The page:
Build Your Next Traktor MIDI Controller In Google Chrome

Want to make your own custom MIDI controller for DJing, production, or visuals, but don’t have the money or time to make a DIY controller? In this article, we spotlight a project that DJTT friends Traxus Interactive have been working on that allows multi-touch control of Traktor in Google Chrome.

The Age of Touchscreen MIDI Instruments

When large touchscreen mobile devices started coming on the market 6-8 years ago, it made a lot of sense for app developers to start building digital MIDI interfaces for them. Apps like TouchOSC and Lemur were developed to create new interfaces for controlling MIDI-accepting apps.

But all of that changed when webMIDI was first introduced in 2015, and integrated into the Google Chrome browser. Suddenly, developers can quickly and easily build MIDI-capable applications inside of Chrome.

That’s exactly what the team at Traxus Interactive set out to do when rebuilding their Traxus Control Traktor Multitouch Interface – they explain:

“we hand coded our own JavaScript library of multi-touch objects including faders, knobs and button arrays along with a versatile MIDI I/O binding framework that allows us to quickly whip up browser contained interfaces similar to what some iOS and Android apps provide but without the clunky editors.”

WebMIDI + Traktor

The Traxus team sent over a demo video of the new setup in action, video above. To explain what you’re seeing, they’ve included this description:

The setup consists of one PC running Google Chrome and Traktor 2.6.8 atop of Windows 10 with two monitors connected. The Interface uses the webMIDI API to send and receive midi to Traktor through a pair of loopMIDI virtual MIDI ports. An optional Python script translates a small range of MIDI notes into QWERTY keystrokes to manipulate the search box in Traktor’s file browser.

The Future Of Rapid Instruments + Prototyping?

So what makes this project so compelling? Creating MIDI instruments for touchscreen mobile devices has always been cheaper and faster for users – but making it a webMIDI / Chrome-based tool is even better. It’s a great democratizer:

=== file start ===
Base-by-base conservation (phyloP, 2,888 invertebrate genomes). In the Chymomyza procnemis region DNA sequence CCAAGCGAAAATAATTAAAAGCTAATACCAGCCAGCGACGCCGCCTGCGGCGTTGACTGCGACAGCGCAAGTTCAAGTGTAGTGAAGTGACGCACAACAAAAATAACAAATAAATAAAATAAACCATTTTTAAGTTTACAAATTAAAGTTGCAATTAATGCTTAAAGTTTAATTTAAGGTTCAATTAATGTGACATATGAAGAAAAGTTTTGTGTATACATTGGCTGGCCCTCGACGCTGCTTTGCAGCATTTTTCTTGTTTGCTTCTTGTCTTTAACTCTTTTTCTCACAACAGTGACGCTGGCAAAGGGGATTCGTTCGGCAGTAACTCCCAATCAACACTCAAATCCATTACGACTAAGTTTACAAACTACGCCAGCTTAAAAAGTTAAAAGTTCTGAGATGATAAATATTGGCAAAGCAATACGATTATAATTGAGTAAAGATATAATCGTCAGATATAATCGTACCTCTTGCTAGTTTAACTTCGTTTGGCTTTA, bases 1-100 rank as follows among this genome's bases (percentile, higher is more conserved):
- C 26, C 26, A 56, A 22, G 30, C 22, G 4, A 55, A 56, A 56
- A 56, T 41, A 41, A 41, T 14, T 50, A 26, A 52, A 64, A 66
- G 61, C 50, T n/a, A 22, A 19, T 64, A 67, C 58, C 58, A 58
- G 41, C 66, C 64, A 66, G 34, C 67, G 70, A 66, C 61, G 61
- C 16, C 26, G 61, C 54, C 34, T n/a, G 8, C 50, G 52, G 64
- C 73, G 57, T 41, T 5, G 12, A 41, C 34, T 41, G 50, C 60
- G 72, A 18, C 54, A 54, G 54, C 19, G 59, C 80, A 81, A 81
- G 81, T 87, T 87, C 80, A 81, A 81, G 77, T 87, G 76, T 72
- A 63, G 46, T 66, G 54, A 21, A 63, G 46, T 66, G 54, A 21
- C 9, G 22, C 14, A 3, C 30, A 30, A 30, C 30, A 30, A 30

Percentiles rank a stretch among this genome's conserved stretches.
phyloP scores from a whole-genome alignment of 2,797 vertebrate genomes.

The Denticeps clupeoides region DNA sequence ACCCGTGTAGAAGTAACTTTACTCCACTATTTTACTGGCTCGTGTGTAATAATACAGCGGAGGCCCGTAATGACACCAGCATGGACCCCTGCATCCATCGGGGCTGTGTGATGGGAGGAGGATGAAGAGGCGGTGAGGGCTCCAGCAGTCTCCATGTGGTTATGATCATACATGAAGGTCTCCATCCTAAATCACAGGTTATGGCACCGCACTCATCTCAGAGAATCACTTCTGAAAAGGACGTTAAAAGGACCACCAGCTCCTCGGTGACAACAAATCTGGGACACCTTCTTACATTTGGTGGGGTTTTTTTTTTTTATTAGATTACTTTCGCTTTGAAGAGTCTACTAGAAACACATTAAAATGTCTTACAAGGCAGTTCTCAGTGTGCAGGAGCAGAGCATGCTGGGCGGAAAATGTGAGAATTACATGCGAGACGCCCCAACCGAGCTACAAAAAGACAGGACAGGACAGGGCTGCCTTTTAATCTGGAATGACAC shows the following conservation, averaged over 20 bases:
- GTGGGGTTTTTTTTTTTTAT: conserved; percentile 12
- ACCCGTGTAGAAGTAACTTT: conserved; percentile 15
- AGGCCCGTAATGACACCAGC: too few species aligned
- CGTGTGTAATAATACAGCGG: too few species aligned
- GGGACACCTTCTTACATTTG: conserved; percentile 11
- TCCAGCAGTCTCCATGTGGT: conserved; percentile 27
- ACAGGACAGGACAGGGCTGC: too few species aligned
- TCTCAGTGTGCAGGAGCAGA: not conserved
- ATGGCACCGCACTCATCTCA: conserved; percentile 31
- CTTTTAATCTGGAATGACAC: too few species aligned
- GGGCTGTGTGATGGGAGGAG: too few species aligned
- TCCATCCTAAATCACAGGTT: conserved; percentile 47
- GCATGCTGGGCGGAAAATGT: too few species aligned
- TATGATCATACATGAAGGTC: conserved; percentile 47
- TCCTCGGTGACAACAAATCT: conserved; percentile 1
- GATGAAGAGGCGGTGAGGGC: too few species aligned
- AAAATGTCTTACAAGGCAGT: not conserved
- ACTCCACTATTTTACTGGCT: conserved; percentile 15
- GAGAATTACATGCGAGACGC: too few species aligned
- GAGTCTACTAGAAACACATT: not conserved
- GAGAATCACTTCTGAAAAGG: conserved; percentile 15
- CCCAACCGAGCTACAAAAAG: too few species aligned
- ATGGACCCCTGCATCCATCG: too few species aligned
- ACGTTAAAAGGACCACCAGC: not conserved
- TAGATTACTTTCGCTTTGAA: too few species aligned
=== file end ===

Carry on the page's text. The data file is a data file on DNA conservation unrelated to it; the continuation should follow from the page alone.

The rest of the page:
• There are tons of casual developers in the world who know their way around Javascript and HTML.
  • Chrome will run on almost any type of device – regardless of operating system and hardware.
  • There’s no complex or costly app to purchase
  • You can run Traktor and the interface on the same computer – no dual devices required.

Want to try it out for yourself? It’s currently in a closed beta – but you can learn more and apply for access here on the official site. Alternately, discuss it in the DJTT forums or comments below – the creators are active DJTT users!

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  • Glyn Evans

    Seems DOA re. ChromeOS emphasis? I imagine it wouldn’t take too long to port it as Jasonslack mentioned though. It won’t garner the same interest, but I often use VirtualDJ’s drag and drop designer mode. If you can create your own assets you can get that “Tron look” really quickly and easily! (Yes I know. Traktor vs VDJ, no contest yada yada but visually, very easy to customise)

  • Anthony Alonso

    I dont care who you are. This is pretty cool.

  • Zzzuperfly

    Hu? Latency isvthe dealbreaker

    • Nic Boileau

      Latency is comparable to or better than its counter parts iOs/Android apps… remember that both chrome and Traktor are running on the same computer in this instance, and communicating through virtual midi ports versus something like TouchOSC which talks through a network

  • King Porteous

    I love the way technology levels the playing field and creates accessibility to all in ways such as this. Such a powerful concept not only from a cost point of view but the bespoke possibilities of it. As technology evolves and reduces in cost it can only get better too. I know there is a certain appeal to hardware but I do think we will reach a tipping point where the benefit is just too great to ignore.

    It would also make me feel like Daft Punk performing in Tron which is always a bonus!!!

    @kingporteous

  • jasonslack

    I would personally use Electron (https://electron.atom.io/) as Google are dropping support for Chrome Apps except on ChromeOS. Good thing about it being HTML and JS, it’s easy to port.

    • Nic Boileau

      Very Interesting; I wonder if they are compliant with the WebMIDI API spec, currently it is just Chrome and Opera as far as browsers go.

    • ??

      This isn’t a Chrome App, this is a web page running in Chrome.